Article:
Now a level is not much if you can't explore, so we move on to the main character. Again we will use a normal type actor, but this time we will not use tiles. This actor will show you only a fraction of what the normal actor is capable of, but for now it will do. As I said before <!> the moveset is very important to the success of a platformer.

Abilities that our character will have

  • 0 – Stand facing right
  • 1 – Stand facing left
  • 2 – Run to the right
  • 3 – Run to the left

Now you may ask why I presented it like this but it may become clear. Though the left right description may seem redundant, telling a computer to do something can be tricky, the commands need to be specific. A bug will come up while you are making games with similar mechanics to platformers. This bug involves inaccurate animations for the actors given state, moonwalking. An example is moving left while showing the animation running right. There are three major ways of fixing this which are discussed at length in chapter <!>. For this game we will not fix this bug for simplicity, unless you go to page <!>. There you will find the step by step abbrieveated tutorials. A tutorial for this game with antimoonwalking should be there. For those like me who prefer to bypass this problem all together or if you ever find moonwalking in this demo to hard to deal with, I suggest looking at the page, you can either read up on it on either page <!> or chapter <!>, or use the ged supplied with the book named <!>. The moveset will also be a little more advance than the one here, such as jump animations and other.

If you haven't already, make an actor, and in my case I have named it Bob. Bob is a stick figure with a full set of animations for this task found <!>. If you want to make your own animations before starting, I suggest you first look at <!>. It has some very helpful advice that can cut the amount of work you do in half. Since we already know what animations or moveset our player will have, and if you are using Bob's animations, you can add all of the animations right now. Now if you did not add the stand facing right animation last, I would suggest you set the animation to that. This setting shows which of the animations the actor has on creation, and if it is running, that would be moonwalking.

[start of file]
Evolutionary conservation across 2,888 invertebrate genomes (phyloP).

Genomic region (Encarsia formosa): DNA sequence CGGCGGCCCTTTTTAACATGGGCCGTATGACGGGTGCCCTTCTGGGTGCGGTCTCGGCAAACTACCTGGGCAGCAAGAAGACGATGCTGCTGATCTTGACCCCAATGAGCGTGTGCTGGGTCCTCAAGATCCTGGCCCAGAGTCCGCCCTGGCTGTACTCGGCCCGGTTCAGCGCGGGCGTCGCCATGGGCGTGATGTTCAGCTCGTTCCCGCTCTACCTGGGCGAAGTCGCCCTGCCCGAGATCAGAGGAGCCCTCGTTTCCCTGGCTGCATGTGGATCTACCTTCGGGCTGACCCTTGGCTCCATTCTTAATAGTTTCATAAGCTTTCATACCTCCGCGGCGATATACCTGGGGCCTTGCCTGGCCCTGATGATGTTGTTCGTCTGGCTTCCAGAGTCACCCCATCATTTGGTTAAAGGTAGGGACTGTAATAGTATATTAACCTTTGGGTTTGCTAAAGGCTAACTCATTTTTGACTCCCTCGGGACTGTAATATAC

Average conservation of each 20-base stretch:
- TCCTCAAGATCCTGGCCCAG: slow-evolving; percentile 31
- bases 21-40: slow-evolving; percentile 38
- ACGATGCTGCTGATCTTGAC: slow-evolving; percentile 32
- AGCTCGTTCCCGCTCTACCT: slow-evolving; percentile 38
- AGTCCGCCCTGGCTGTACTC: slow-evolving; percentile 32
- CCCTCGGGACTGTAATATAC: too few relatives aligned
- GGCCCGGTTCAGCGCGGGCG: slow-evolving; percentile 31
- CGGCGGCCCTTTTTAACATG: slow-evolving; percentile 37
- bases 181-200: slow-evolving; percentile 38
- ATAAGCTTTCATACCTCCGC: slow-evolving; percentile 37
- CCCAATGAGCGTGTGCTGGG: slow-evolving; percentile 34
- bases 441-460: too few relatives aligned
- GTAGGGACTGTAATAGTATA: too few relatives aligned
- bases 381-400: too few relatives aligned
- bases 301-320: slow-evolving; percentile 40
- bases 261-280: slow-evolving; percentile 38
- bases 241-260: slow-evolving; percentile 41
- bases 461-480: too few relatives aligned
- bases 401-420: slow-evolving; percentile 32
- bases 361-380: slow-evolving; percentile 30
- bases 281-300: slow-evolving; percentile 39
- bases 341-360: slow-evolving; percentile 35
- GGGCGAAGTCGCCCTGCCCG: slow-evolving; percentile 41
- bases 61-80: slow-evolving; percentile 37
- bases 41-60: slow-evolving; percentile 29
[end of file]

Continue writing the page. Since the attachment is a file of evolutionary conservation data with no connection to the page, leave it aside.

Okay, now that Bob has his animations, we can begin bringing him to life. The first thing I would do is add the influence of gravity. To do this we will be using yvelocity and the draw event combined with script editor.

Script Edtior: Bob -> Draw Actor


It is as simple as that. Since Game Editor already has set varaibles such as yvelocity, all you need to do is use them. This event will be triggered every frame that Bob is drawn. That means he will be constantly accelerating, and if you try running your game, he will fly through the ground. This prompts me to the next event, which we will be setting up a collision with the ground. Not only is the version you are reading right now void of antimoonwalk code, but it is also simpler overall which gives room for more bugs. Anyway, to prevent Bob from falling through the ground, make a collision event with any side of tiles. Now I personally prefer solely using script editor as the result of an event. This is because any event can be done through use of script, all custom functions exist. This will help in organization and allows you to do a lot more. With that said, choose script editor and set up a physical response. To do this, click the variables/functions button near the bottom of the script editor. Find and click on PhysicalResponse. It will prompt you with four categories. Leave the first two alone and set the third to 0. That should be all so press add and once more to add the script.

Now that your actor doesn't keep falling through the ground, we can begin to consider movement. We will use a similr method as the previous chapter. Normally, moonwalking will limit our freedom of simplicity, but since our concern goes out to learning actors, we will keep it simple. Add these keydown events. As a reminder, you may insert the Game Editor functions by clicking the variables/functions button in the Script Editor. This will make use a lot easier.

Script Editor: Bob -> Key Down (right, At least one key is pressed, repeat)

ChangeAnimation("Event Actor", "r_run", NO_CHANGE);